What about process writers and the impermanence of life? If we go under the assumption that process writers don’t get published because they’re more interested in remaining true to their artistry (or dream or concept) as opposed to publishing a book ― then the impermanence of life can be linked to their writing being lost due to the fact that there is no published record of their work.

The concepts of transitory materials and non-precious art should be obvious. All writers use transitory materials when they use hand written words on paper or, worse, 1s and 0s in a computer. The idea of non-precious art comes into play when a novel is not validated by failing to be put into the commercial marketplace.

Am I process writer? No, because I definitely had my eyes set on what could be commercial. I kept telling myself the story needed to move fast and it had to be funny ― for the readers’ sake. I wanted the story in my book, The Odd Fellows, to be inhibited by characters that were likeable, attractive and sexy but not too sexy. It’s not that kind of a book. I didn’t want to write a talky book. I wanted to write a book where the images remained in the readers mind not necessarily what the characters’ said. My goal was to write a visual book. Also, I wasn’t interested in creating new ways of writing. Gertrude Stein and James Joyce may be great writers but they’re not the writers most readers select from their bookshelves first.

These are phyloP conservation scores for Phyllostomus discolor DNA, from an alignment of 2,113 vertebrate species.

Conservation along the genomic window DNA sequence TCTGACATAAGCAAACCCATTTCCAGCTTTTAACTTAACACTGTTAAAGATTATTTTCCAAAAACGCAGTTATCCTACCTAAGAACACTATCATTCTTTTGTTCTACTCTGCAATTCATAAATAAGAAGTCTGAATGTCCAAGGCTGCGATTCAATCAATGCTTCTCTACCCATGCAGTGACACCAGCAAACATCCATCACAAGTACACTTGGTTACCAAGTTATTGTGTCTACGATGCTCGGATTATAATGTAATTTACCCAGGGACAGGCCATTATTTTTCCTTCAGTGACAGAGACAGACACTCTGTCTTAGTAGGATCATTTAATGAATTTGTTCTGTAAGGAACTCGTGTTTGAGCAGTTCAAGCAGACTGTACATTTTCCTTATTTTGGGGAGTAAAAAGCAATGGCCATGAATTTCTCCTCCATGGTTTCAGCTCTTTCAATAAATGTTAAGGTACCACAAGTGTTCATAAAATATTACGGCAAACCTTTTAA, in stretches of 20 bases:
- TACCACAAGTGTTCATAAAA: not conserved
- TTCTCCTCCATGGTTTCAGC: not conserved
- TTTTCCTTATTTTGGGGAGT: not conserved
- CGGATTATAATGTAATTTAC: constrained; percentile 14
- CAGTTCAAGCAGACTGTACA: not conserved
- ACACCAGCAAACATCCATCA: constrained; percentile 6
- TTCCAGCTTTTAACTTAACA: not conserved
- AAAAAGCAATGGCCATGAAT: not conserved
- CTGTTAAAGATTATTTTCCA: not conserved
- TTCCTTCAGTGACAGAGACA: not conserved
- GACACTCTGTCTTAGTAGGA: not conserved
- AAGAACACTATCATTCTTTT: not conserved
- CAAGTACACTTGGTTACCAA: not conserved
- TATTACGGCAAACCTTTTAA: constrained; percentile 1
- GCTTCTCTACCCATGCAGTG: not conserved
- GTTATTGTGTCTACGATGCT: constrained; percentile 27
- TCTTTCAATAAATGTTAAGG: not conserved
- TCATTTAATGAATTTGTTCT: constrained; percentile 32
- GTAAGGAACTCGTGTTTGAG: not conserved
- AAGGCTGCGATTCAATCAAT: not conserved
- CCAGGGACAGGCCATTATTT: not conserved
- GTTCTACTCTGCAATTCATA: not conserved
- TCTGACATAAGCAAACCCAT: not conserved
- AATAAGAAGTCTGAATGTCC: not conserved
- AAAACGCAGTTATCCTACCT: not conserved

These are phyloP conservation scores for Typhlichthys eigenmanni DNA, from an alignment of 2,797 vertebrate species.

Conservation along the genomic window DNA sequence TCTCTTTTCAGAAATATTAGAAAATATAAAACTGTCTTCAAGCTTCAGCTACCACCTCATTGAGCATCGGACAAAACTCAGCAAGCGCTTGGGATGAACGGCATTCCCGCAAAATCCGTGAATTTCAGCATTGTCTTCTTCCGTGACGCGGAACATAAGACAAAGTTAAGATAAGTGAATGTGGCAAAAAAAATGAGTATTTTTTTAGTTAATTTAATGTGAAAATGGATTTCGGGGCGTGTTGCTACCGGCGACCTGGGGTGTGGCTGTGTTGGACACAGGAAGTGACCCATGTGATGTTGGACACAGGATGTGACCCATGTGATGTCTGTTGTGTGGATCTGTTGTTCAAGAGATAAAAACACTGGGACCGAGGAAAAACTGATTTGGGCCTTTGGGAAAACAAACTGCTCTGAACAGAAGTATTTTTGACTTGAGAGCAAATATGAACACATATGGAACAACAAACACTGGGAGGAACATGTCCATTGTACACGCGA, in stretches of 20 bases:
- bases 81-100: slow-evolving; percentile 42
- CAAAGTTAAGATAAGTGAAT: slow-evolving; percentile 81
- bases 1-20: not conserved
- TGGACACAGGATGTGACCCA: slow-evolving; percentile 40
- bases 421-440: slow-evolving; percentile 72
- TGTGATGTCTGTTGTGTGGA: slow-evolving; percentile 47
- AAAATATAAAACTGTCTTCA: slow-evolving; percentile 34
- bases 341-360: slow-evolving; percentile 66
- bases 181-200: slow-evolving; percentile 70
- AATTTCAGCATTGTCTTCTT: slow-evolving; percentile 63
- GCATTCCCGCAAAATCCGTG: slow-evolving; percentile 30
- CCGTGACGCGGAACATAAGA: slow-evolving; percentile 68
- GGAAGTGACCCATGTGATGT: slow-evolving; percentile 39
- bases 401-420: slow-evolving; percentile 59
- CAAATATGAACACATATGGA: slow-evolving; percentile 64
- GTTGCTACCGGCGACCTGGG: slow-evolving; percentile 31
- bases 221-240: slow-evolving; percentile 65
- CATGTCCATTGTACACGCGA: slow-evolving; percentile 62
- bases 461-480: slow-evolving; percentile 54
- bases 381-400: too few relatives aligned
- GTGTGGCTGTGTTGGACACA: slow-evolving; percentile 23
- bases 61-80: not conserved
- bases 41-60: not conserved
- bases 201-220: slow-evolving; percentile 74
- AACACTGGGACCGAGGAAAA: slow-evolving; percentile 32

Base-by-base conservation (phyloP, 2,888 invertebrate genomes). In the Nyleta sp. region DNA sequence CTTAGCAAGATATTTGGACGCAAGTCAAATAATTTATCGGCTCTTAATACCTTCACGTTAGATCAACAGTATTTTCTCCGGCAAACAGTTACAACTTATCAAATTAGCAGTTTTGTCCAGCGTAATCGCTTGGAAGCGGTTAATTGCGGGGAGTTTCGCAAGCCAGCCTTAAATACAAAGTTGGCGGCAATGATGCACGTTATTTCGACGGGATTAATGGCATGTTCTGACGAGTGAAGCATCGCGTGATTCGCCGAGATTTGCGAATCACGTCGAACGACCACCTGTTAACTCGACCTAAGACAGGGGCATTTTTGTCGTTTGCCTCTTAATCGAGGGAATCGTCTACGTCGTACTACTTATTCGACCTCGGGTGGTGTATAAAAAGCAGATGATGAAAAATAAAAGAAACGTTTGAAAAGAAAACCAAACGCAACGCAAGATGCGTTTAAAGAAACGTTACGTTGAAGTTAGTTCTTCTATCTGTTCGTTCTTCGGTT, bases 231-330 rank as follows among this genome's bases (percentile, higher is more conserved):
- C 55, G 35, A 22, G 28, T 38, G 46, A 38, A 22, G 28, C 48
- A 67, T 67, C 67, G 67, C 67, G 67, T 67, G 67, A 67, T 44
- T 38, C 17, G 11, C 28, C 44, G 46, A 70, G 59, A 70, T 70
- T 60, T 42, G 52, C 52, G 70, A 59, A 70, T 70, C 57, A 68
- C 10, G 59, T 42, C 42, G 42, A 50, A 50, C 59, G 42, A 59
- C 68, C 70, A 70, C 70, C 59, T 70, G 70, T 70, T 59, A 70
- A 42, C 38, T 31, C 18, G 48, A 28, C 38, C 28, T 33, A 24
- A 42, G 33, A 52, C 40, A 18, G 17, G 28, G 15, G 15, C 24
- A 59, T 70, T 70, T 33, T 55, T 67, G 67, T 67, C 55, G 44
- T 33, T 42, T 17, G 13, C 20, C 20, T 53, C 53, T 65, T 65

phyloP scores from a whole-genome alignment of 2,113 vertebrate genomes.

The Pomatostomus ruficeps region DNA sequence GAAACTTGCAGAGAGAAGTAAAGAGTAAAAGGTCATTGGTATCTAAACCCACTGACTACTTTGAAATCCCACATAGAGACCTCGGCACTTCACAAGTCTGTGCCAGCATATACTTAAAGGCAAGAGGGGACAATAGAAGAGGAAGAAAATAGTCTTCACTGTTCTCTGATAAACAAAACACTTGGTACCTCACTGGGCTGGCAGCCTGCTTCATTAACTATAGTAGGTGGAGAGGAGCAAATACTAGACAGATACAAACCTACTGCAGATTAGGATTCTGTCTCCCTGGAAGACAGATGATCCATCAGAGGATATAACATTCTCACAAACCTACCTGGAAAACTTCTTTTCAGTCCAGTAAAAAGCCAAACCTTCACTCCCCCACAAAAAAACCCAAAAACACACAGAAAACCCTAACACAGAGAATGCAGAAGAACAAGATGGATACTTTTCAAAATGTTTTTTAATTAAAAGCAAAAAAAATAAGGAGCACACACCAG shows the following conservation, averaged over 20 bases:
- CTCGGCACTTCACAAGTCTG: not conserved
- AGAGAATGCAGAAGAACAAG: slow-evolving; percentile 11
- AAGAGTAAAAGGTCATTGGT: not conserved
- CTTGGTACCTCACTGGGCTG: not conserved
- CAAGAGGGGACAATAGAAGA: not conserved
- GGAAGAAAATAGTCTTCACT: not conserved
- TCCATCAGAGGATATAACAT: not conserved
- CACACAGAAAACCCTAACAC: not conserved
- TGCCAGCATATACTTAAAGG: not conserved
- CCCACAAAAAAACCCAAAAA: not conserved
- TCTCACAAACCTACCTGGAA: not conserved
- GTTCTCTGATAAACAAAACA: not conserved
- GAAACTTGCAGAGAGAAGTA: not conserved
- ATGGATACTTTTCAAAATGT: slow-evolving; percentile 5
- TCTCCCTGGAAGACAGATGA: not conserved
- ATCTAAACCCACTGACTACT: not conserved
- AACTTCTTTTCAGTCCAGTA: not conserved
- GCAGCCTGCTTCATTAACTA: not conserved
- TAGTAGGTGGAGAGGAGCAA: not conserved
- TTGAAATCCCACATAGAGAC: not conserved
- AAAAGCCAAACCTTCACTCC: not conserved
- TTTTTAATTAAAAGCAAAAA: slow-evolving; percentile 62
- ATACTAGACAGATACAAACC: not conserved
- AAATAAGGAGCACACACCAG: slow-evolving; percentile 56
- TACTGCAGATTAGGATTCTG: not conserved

I try to remind myself of the quote at the beginning of this blog post whenever negative thoughts pass through my brain concerning the future. Recently, I was reading another Bold Strokes Books writer’s blog and she expressed all my fears and apprehensions when she stated she was “stressing” (out) about her “good news” (finally getting published). I too need to accept the happiness that comes with publication and my good fortune. The future will unfold over time and I want to believe “the promise” I have for it will come true. Yet all writers should remember that while getting published is important ― the process of writing is equally as important. As writers we simply have to determine whether we want to be published writers or process writers. It’s a conscious decision writers make every time they are offered constructive advice concerning their writing and either accept it or reject it.